Do you experience a racing pulse or rapid breathing just before delivering a presentation or preparing for an industry talk? If so, you may be among the millions who privately struggle with the jitters before speaking in public. Giving a talk can be just as scary as your very first day at work.
Please calm down! The good news is there are ways to deal with this fear effectively and permanently. Here are 6 great tips to help you overcome stage fright and give an ace presentation.
Don’t expect too much
The biggest discomfort for most people is waiting for their moment in the limelight. The key to staying calm is not getting nervous about feeling nervous. You should also find reliable ways to distract yourself (like meditation) in the days and hours before your speech or presentation. Right before you speak, take deep steady breaths to slow down the adrenaline rush.
Get familiar with the venue
Make sure you get acquainted with the setting so you are comfortable before the D-Day – and always ask for light and sound check before you get on the stage. Finding a balance between controlling as much as you can, while recognizing there will be some things you can’t control, is key to not letting your nerves interfere.
Practice makes perfect
We can’t stress on this enough! Preparation is key and knowing your stuff helps, but it doesn’t necessarily eliminate the problem. You need to practice as much as you can before the performance. Know your content inside out and practice as much as possible to build your confidence. Preparing cues for every pause, or words that need to be stressed comes extremely handy just minutes before and during your final presentation or speech.
Don’t panic when something goes wrong
No matter how much you plan, sooner or later, something may end up going wrong. For instance, your projector or microphone might stop working. If you already know your content, then chances are high that this won’t faze you as much. If, for instance, your microphone stops working, don’t stress over it, carry on with a sharper, louder voice. The technical team will sort the problem, so you don’t need to get worried over an issue you can’t control anyway.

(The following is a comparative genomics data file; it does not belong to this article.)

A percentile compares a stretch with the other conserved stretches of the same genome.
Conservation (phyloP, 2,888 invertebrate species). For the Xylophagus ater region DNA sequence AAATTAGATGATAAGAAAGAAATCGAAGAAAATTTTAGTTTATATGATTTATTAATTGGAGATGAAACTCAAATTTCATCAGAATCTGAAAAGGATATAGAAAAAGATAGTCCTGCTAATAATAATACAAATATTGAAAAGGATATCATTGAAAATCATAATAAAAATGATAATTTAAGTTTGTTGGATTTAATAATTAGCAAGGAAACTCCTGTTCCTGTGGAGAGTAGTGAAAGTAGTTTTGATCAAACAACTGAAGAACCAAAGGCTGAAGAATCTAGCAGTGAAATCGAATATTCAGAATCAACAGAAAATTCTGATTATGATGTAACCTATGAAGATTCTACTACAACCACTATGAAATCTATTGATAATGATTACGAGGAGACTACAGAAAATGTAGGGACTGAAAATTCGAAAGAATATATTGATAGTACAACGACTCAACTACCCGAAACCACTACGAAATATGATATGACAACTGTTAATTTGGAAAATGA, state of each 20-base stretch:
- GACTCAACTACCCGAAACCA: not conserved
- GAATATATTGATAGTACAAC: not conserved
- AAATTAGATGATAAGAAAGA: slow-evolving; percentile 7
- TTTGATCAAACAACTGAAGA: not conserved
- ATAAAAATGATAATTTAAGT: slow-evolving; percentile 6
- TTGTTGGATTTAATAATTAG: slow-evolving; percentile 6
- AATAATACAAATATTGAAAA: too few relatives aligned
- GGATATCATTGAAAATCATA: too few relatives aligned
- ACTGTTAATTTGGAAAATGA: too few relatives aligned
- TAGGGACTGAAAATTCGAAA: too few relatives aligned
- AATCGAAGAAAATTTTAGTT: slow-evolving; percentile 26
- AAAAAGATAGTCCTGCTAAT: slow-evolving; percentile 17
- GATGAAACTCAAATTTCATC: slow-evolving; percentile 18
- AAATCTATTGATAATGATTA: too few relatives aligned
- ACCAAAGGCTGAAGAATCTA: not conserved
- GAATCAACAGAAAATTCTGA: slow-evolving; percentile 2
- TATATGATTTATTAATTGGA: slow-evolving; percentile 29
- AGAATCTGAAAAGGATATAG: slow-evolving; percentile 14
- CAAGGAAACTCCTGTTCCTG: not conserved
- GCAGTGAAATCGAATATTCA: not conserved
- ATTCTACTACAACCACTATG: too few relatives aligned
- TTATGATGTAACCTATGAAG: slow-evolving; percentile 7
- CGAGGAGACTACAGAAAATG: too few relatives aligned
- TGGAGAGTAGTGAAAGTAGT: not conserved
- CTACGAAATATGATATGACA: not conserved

Double check everything
Checking that everything works is critical. You don’t want to walk on stage and suddenly realize that you forgot your notes or laptop – once you are out, it’s too late. Of course, your nerves will take over. If you know your speech or presentation very well, you can even continue without a hitch.
Begin and end with a bang
The most important parts of a speech are the opening and the conclusion. Choose your words carefully to set the tone for your speech, delivering something that grabs the attention of your audience and leaves an impression – jump right in. And in your conclusion, leave your audience with a call to action or some other way for people to get involved.
Rather than expecting those sentences to happen spontaneously in the moment; write and practice them in advance. Have the opening, and closing nailed down and then have a bullet point version of the rest of your speech memorized.